Spotlight of the month

Many redtoo employees are working on-site at our customers’ locations. They cover a wide variety of projects ranging from Project and service management to infrastructure and security services.

Lily just recently got a mandate from one of redtoo’s major customers. Since this whole process is relatively new to her, the onboarding process naturally bears some complications.

In this month’s spotlight she is telling us about some of her first experiences and about the difficulties that can occur when you don’t read signs carefully. Here’s her story:
In order to be able to work from home I needed to get this PKI thing activated on my Computer. Therefore I had to go to the customer’s main site.

Fine.. I grabbed a map and drove to the site during my lunch break. I didn’t know the site so I had no idea where to park my car. Eventually I simply parked right in front of the main entrance, to get an overview of the surrounding area and find someone who could give me further instructions.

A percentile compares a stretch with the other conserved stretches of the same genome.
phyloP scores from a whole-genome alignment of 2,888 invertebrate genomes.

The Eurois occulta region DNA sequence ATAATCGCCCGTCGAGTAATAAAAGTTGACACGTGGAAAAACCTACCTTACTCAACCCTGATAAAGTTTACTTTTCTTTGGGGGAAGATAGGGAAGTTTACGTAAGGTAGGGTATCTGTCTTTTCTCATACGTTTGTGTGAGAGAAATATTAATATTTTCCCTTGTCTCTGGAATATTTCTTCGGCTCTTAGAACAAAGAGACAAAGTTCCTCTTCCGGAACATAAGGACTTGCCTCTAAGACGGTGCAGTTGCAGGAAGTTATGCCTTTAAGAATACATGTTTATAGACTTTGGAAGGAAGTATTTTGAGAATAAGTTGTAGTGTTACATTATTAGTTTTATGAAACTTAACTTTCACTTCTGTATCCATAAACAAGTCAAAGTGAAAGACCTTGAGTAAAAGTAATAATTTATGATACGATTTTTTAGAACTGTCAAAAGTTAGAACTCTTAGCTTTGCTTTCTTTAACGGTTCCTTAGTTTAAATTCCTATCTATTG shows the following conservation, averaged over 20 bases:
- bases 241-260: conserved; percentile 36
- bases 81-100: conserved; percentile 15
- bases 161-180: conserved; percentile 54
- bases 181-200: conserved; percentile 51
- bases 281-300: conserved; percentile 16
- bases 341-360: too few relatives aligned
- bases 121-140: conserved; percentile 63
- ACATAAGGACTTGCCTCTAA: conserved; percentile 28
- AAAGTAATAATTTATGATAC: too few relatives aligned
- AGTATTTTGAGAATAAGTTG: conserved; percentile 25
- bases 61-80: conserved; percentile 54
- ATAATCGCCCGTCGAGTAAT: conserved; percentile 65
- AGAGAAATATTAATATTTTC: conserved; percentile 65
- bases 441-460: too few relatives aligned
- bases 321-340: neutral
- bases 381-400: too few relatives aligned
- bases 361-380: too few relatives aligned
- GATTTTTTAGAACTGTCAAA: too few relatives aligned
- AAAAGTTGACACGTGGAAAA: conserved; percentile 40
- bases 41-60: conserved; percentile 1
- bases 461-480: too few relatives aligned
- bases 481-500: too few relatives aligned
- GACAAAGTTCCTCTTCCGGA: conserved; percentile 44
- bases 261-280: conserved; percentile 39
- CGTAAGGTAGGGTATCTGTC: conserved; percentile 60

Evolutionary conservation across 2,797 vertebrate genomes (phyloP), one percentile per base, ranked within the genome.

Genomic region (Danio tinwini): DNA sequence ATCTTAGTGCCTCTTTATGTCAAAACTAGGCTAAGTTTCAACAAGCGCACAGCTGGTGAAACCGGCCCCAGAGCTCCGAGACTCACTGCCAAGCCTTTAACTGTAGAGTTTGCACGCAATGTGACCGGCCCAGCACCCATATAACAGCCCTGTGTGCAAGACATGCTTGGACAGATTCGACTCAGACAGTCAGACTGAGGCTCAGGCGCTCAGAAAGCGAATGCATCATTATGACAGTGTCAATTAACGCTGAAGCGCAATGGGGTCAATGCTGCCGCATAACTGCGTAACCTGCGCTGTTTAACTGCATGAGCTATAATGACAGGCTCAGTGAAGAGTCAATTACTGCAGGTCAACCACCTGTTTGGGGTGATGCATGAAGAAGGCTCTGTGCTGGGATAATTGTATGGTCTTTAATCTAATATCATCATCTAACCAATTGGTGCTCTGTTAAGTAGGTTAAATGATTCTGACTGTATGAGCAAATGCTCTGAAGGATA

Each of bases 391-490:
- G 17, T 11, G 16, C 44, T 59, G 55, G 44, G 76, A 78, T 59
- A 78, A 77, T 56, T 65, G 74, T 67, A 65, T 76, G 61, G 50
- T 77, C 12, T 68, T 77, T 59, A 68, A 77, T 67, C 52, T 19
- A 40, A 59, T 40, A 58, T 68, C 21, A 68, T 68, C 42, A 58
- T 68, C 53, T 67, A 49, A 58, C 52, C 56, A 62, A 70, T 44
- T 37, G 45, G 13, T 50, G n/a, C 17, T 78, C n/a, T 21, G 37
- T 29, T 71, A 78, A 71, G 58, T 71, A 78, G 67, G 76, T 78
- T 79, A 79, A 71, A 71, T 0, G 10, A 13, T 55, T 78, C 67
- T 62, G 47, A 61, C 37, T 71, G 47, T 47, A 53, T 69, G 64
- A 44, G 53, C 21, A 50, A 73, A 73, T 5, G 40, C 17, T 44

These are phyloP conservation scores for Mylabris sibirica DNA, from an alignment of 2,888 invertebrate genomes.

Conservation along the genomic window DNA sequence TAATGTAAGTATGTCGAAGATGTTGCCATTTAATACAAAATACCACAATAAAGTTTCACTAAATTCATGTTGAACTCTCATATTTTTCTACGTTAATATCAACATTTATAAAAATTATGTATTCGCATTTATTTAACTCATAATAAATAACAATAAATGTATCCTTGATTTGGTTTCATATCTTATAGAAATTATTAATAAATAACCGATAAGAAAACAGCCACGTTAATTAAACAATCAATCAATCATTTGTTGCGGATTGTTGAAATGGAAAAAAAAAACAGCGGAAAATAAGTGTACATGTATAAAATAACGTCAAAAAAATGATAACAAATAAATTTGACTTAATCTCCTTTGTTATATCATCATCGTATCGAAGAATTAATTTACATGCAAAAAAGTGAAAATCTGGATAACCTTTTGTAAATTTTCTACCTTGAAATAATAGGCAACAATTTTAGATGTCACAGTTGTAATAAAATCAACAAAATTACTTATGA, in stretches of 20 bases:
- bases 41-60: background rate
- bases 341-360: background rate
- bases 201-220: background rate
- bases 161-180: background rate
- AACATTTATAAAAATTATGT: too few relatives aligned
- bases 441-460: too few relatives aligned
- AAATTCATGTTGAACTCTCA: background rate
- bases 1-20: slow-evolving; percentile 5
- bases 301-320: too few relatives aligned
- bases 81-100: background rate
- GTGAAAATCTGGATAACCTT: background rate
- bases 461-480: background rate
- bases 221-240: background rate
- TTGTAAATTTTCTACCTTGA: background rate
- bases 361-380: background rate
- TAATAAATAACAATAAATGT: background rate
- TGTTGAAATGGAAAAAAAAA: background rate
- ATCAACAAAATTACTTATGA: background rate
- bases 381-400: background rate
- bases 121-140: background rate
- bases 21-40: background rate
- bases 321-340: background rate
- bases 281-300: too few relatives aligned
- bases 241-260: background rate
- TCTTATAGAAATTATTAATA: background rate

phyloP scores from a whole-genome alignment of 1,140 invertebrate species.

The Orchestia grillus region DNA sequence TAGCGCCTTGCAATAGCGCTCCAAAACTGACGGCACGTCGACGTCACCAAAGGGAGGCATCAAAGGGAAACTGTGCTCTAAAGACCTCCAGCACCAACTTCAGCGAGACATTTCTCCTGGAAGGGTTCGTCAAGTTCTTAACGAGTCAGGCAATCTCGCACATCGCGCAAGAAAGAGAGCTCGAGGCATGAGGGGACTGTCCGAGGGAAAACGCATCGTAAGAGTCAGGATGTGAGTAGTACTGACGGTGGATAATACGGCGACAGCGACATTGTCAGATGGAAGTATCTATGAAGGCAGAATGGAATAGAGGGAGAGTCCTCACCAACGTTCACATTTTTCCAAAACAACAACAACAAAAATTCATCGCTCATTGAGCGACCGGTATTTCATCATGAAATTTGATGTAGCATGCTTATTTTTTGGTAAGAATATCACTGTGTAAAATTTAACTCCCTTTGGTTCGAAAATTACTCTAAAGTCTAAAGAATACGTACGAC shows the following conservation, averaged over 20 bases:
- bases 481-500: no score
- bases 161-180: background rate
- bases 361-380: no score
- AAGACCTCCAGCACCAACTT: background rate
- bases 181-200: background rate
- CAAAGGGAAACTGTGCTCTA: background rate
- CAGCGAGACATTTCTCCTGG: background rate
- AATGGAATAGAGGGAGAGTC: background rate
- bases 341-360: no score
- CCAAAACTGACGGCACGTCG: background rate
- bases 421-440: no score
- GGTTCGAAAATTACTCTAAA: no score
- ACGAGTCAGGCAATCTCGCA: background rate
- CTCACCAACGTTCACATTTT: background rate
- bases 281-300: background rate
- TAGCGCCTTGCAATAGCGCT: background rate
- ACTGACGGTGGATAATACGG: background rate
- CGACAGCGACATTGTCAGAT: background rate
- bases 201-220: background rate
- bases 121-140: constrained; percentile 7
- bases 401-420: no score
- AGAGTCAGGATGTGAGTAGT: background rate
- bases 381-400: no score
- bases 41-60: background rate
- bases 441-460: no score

A couple of securities and questions later I had parked my car in the garage and was on my way to the regarding office.

On arriving at the building I instantly noticed a huge sign on the front door saying “NO entrance! Please use back entrance.” okaaaayyy, fine.. I made my way around the building looking for the other entrance which I was asked to use. But guess what I found there… the same sign as on the front door!!! I didn’t get it. The front door wasn’t the right entrance, the back door wasn’t the right entrance.. where was it then???

I was already running short on time, as the office was about to close at noon. Hence I encircled the building once again returning to the front entrance, which I wasn’t supposed to use, desperately trying to make my way into that building.

When I stood in front of the main entrance again, I took the time to read the whole sign – which I hadn’t done before. I mean, honestly, who reads the small print on signs?! :) It was then that I realized the sign was related to something completely different, and it was perfectly fine to use the main entrance to enter the building.

Next time, I’ll definitely read the small print – which could have saved me some hassle :)